Antiviral therapies are urgently needed to treat and limit the development of severe COVID-19 disease. Ivermectin, a broad-spectrum anti-parasitic agent, has been shown to have anti-SARS-CoV-2 activity in Vero cells at a concentration of 5 mM. These limited in vitro results triggered the investigation of ivermectin as a treatment option to alleviate COVID-19 disease. However, in April 2021, the World Health Organization stated the following: "The current evidence on the use of ivermectin to treat COVID-19 patients is inconclusive." It is speculated that the in vivo concentration of ivermectin is too low to exert a strong antiviral effect. Here, we performed a head-to-head comparison of the antiviral activity of ivermectin and the structurally related, but metabolically more stable moxidectin in multiple in vitro models of SARS-CoV-2 infection, including physiologically relevant human respiratory epithelial cells. Both moxidectin and ivermectin exhibited antiviral activity in Vero E6 cells. Subsequent experiments revealed that these compounds predominantly act on the steps following virus cell entry. Surprisingly, however, in human-airway-derived cell models, both moxidectin and ivermectin failed to inhibit SARS-CoV-2 infection, even at concentrations of 10 mM. These disappointing results call for a word of caution in the interpretation of anti-SARS-CoV-2 activity of drugs solely based on their activity in Vero cells. Altogether, these findings suggest that even using a high-dose regimen of ivermectin, or switching to another drug in the same class, is unlikely to be useful for treatment of SARS-CoV-2 in humans. KEYWORDS moxidectin, ivermectin, antiviral, SARS-CoV-2, ALI, in vitro W ithin less than 1.5 years, the pandemic SARS coronavirus 2 (SARS-CoV-2) has infected over 153 million individuals and resulted in over 3.2 million deaths worldwide (1-3). The social and economic burden of this still-ongoing pandemic is staggering, and, besides vaccine development, it is of utmost importance to develop therapeutic interventions to reduce disease symptoms. To date, multiple compounds have been shown to exert SARS-CoV-2 antiviral activity in vitro and several compounds have reached clinical trials (4, 5). Remdesivir and hydroxychloroquine were thought to be effective early in the pandemic, but after a careful evaluation in an interim solidarity trial, the WHO released a conditional yet strong recommendation against the usage of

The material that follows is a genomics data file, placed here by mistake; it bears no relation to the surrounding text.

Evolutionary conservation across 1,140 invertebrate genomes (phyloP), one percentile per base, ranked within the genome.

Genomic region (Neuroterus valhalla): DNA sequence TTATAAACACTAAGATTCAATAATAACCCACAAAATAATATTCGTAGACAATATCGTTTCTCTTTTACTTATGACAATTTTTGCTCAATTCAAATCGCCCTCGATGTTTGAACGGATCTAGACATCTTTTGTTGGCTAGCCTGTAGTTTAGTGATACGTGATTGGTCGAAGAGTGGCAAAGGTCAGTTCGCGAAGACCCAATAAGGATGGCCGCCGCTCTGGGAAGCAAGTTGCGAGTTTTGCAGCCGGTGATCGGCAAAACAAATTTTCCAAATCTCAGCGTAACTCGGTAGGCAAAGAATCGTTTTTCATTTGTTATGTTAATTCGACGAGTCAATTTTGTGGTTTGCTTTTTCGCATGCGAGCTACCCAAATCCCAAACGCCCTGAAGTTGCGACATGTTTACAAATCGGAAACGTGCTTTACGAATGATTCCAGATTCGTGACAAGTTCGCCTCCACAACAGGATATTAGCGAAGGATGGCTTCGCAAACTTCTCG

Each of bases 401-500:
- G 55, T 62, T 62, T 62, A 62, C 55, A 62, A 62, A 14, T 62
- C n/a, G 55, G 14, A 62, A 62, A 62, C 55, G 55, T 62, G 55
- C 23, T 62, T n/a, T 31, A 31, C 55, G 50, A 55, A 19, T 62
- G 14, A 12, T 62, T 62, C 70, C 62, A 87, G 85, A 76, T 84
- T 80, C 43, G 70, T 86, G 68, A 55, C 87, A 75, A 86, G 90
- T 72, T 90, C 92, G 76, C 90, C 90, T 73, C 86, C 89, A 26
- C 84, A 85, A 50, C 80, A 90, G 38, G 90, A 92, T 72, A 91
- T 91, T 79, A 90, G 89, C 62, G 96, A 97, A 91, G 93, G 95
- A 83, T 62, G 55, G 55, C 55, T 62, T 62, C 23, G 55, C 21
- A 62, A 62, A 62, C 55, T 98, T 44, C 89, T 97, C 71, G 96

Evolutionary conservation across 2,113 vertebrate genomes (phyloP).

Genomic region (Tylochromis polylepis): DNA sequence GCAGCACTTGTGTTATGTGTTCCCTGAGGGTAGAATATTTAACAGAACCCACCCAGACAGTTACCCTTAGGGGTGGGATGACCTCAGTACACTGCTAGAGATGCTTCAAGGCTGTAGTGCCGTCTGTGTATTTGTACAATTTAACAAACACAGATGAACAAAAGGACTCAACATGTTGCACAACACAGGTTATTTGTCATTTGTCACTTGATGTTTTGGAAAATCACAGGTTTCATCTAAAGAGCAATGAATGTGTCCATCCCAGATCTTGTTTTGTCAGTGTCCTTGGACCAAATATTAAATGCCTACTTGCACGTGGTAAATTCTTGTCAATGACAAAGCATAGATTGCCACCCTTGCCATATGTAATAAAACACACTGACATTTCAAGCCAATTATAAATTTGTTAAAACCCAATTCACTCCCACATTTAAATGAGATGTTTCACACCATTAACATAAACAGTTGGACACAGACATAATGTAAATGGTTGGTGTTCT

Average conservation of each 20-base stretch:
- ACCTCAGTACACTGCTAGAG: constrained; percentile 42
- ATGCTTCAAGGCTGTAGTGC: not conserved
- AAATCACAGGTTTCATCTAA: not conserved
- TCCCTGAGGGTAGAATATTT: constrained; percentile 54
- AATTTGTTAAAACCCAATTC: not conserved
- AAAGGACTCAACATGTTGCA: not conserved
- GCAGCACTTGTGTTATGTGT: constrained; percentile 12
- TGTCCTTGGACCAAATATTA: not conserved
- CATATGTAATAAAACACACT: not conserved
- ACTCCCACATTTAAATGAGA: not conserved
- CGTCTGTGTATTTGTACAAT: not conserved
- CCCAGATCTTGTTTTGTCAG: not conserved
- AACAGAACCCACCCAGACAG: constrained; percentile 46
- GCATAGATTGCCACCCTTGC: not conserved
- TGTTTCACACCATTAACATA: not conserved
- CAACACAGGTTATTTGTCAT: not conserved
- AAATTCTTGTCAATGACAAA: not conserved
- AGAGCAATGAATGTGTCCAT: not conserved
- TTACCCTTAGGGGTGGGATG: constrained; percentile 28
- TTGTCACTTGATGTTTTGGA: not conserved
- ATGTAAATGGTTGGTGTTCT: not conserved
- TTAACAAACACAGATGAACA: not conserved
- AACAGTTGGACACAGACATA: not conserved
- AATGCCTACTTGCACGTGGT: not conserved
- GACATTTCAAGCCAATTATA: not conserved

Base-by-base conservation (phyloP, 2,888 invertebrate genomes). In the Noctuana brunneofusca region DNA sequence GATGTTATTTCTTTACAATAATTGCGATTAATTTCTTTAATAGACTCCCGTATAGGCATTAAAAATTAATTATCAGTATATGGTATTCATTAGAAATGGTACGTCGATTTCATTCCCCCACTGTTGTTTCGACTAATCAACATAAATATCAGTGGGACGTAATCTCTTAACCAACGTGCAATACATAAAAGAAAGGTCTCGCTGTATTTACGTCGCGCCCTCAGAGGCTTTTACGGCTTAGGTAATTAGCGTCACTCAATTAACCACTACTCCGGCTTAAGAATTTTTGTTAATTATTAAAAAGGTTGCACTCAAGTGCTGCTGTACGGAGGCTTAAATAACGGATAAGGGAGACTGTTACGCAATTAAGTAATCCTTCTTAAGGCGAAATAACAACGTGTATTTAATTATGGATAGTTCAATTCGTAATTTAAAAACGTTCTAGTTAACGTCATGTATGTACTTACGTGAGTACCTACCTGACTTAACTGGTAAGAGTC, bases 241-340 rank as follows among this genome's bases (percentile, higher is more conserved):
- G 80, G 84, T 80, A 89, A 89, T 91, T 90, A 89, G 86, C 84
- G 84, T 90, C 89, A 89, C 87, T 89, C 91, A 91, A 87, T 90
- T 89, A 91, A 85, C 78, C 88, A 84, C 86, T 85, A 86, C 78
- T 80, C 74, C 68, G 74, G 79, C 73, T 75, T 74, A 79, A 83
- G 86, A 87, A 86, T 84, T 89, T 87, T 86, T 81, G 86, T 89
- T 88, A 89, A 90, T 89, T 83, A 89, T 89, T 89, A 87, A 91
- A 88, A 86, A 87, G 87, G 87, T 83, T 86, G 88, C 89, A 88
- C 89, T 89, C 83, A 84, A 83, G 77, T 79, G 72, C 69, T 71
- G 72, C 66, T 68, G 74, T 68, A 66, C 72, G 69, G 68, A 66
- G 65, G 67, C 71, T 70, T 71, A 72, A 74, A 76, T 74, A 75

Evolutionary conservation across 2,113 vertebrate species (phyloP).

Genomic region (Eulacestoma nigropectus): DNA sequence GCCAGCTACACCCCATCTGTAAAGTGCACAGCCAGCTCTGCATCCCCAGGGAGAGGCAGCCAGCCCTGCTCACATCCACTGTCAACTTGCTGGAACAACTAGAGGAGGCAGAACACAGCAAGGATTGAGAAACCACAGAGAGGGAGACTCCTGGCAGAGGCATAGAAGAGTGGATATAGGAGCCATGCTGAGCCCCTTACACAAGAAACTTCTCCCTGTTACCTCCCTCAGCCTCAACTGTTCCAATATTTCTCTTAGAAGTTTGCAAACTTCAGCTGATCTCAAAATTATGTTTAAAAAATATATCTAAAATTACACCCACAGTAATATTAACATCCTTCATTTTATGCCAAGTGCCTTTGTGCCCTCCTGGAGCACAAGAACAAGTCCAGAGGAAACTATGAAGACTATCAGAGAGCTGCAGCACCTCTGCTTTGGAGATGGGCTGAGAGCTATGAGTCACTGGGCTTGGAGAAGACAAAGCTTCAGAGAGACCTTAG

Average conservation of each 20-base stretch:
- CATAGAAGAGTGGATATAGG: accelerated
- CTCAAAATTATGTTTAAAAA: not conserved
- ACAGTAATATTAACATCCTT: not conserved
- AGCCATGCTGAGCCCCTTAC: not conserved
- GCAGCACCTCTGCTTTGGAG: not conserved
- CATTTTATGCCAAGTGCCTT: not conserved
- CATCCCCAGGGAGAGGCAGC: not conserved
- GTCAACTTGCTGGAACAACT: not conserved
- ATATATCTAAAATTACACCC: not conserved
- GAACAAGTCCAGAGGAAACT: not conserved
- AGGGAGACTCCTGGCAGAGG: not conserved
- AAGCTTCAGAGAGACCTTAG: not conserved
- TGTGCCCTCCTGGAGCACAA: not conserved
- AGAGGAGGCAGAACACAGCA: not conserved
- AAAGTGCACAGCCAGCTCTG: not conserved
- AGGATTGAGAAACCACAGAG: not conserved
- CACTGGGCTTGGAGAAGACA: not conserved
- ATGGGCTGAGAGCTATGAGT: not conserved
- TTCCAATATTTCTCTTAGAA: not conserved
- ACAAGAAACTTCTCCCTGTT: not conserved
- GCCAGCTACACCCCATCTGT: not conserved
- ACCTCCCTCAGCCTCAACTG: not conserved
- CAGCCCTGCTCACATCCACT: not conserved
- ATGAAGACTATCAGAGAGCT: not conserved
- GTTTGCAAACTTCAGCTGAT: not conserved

% cytotoxicity ¼ ðcompound-treated LDH activity 2 spontaneous LDH activityÞ ðmaximum LDH activity 2 spontaneous LDH activityÞ Â 100 Live/dead staining and flow cytometry. PBECs cultured under ALI conditions were treated with 10 mM moxidectin, ivermectin, or an equivalent volume of EtOH at the basolateral side for 48 h at 37°C. Subsequently, cells were harvested by trypsinization and stained with fixable viability dye eFluor780 (Thermo Fisher Scientific) for 20 min at 4°C. Next, cells were washed with fluorescence-activated cell sorter (FACS) buffer (1X phosphate-buffered saline, 2% FBS, 1% EDTA), centrifuged, and fixed with 4% paraformaldehyde for 10 min at 4°C. After fixation, cells were washed, centrifuged, and resuspended in FACS buffer. Flow cytometry analyses were performed using the LSR-2 flow cytometer (BD Biosciences, San Jose, CA, USA) and data was further analyzed using Kaluza analysis software, version 2.1 (Beckman Coulter, Fullerton, CA, USA). Antiviral assays in Vero E6 and Calu-3. Vero E6 cells were seeded at a density of 1.3 Â 10 5 cells/well in 12-well plates. The next day, the medium was replaced with 0.25 ml of DMEM (2% FBS) containing the virus inoculum (MOI 1), in the presence of either increasing concentrations of compounds or the equivalent volume of EtOH. Following 2 h adsorption at 37°C, the virus inoculum was removed, after which the cells were washed twice and fresh DMEM (10% FBS) containing either the compounds or EtOH was added. At 8 hpi, cell..